As a 30+ year practicing surgical services nurse, and now a clinical product planner, I’ve seen both sides of the healthcare sourcing process. I’ve often been asked why it’s important for clinicians to be involved in the sourcing process, so I decided to take a moment and write my answers down.
The sourcing process in healthcare is quite strategic; much more than just buying products. Success depends on the right type of clinician involvement and the right high-caliber talent within the sourcing group. Clinician expertise in the sourcing process can help rein in spending in ways that don’t compromise patient care. And it can open the door to greater clinical collaboration, allowing hospitals to implement other operational improvements.
What does it mean to have clinicians or subject matter experts (SMEs) integrated in the sourcing process?
To me, it means you should sleep better at night. As a 30+ year hospital practicing surgical services nurse, I view the sourcing process as an extension of that practice. When I look at a product’s attributes, I know that these products will be used on many patients across the country. I look at these products as if I was back in the clinical setting, in scrubs, using them on a patient under my care.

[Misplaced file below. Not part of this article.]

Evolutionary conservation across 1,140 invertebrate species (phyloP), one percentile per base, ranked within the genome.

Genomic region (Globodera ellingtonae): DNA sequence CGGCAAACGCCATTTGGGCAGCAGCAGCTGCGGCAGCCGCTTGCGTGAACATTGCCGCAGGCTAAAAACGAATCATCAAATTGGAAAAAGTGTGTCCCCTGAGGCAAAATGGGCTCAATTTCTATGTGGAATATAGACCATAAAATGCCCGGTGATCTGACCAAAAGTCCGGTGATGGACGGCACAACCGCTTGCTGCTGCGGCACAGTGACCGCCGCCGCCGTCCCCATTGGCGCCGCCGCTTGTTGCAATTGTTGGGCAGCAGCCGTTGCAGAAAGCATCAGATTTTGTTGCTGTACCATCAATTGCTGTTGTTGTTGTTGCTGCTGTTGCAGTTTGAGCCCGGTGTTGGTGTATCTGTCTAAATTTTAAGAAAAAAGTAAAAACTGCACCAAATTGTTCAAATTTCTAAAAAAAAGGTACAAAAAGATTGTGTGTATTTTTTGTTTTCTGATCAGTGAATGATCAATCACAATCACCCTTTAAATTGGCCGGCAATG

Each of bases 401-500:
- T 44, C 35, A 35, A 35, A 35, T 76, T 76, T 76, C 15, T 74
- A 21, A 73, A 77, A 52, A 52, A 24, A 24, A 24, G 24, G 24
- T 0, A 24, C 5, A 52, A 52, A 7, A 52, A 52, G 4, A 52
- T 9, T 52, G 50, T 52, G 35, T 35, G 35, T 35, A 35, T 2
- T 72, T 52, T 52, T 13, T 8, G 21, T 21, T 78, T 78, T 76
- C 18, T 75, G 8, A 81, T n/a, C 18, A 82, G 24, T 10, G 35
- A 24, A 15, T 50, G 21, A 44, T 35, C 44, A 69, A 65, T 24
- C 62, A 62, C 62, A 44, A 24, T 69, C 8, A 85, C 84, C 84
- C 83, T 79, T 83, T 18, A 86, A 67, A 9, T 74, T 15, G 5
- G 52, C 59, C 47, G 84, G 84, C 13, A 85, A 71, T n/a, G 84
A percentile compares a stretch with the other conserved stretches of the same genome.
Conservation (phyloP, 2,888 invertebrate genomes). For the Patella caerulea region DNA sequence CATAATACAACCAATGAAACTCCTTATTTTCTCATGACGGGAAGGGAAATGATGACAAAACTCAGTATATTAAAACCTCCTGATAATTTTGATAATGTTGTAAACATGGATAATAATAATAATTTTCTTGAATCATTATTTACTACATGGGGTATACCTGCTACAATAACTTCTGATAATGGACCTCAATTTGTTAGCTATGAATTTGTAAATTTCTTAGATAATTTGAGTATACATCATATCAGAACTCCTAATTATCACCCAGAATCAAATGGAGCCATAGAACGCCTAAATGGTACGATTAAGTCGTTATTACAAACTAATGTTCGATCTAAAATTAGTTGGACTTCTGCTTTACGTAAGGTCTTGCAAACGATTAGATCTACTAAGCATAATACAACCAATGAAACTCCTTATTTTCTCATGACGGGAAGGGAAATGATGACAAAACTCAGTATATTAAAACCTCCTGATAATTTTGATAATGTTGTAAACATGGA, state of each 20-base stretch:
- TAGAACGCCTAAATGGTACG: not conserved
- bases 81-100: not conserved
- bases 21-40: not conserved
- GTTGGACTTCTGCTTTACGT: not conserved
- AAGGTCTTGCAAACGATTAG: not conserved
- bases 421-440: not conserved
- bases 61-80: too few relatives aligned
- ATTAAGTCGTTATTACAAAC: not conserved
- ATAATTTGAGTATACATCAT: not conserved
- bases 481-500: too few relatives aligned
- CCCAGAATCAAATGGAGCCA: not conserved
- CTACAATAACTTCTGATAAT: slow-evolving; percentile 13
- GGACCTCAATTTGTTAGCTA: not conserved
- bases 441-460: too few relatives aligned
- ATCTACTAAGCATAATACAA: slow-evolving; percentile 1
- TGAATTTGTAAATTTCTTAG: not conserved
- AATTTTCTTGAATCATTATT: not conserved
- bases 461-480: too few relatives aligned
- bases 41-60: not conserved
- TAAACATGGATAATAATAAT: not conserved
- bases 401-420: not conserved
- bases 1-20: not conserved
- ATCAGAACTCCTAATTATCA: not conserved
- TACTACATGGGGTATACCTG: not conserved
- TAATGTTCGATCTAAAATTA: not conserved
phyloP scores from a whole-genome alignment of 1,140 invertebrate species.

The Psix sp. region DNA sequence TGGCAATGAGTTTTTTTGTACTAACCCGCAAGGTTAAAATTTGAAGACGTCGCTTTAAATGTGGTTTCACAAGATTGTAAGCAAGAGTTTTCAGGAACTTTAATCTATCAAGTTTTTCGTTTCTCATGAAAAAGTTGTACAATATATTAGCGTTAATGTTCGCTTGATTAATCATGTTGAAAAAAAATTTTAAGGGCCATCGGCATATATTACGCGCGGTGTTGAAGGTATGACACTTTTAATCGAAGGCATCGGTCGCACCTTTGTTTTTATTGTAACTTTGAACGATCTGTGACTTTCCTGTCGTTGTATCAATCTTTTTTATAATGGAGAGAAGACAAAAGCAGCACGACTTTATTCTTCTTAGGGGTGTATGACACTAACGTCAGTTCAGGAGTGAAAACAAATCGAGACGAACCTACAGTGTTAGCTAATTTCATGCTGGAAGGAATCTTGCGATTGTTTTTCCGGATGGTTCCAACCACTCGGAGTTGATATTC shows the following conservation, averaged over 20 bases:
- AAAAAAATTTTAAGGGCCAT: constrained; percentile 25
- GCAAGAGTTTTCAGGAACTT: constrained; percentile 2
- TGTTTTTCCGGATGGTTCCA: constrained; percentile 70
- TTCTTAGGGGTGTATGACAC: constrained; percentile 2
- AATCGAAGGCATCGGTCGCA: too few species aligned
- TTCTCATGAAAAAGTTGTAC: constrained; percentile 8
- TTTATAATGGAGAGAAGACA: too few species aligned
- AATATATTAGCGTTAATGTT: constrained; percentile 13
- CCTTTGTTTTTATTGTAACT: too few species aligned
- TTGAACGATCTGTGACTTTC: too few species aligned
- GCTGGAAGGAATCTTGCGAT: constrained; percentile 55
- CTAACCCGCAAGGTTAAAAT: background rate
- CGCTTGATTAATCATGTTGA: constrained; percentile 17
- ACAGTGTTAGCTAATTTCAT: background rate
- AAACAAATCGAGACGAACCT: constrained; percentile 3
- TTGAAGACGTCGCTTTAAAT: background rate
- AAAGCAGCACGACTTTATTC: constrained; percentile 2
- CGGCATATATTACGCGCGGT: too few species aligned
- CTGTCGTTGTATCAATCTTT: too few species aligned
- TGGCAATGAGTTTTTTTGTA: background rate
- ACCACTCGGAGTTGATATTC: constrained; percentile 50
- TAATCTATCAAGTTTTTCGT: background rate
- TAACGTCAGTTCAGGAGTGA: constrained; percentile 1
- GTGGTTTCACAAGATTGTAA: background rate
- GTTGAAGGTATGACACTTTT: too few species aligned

How does having a clinician or SME integrated in the sourcing process help navigate roadblocks?
Clinicians or SMEs can take the data and connect it to outcomes during sourcing events. The use of this clinical lens allows us to evaluate clinical examples in addition to looking at products, pricing and contracts. The involvement of clinicians or SMEs brings relevance and knowledge from experience to the process.
In my early days in sourcing, a supplier was presenting their product line to our team during a product review. As clinicians, we’re able to scrutinize the data and confirm whether or not a product has clinical efficacy.
How does having a clinician or SME integrated in the sourcing process help build trust?
Clinicians or SMEs in the sourcing process is a powerful strategy for optimizing the trust in the results. They bring credibility to the sourcing process because of their knowledge and experience. I’ve heard Premier members say that if the clinician had given their approval of the products, they trust that information and recommendation. Any time that can be saved by the bedside clinician will be time well served for their patient population.
How does having a clinician or SME integrated in the sourcing process help build accountability and positive bottom line results?
Change and standardization are needed in the operations of a hospital, especially in a patient care area. Having someone involved in the process that has direct hospital operational experience, who can work to identify savings in their everyday work and continue their drive of quality outcomes using their clinical knowledge is “priceless.”
A clinician who understands the purchase and practice patterns of the hospital also knows the questions to ask and the pain points to get covered in a contract. All of these advantages lead to a sourcing process that is embedded with clinician, operational and evidence-based wisdom.
Do you have any questions about the sourcing process? Let me know in the comments below and I’d be happy to answer them.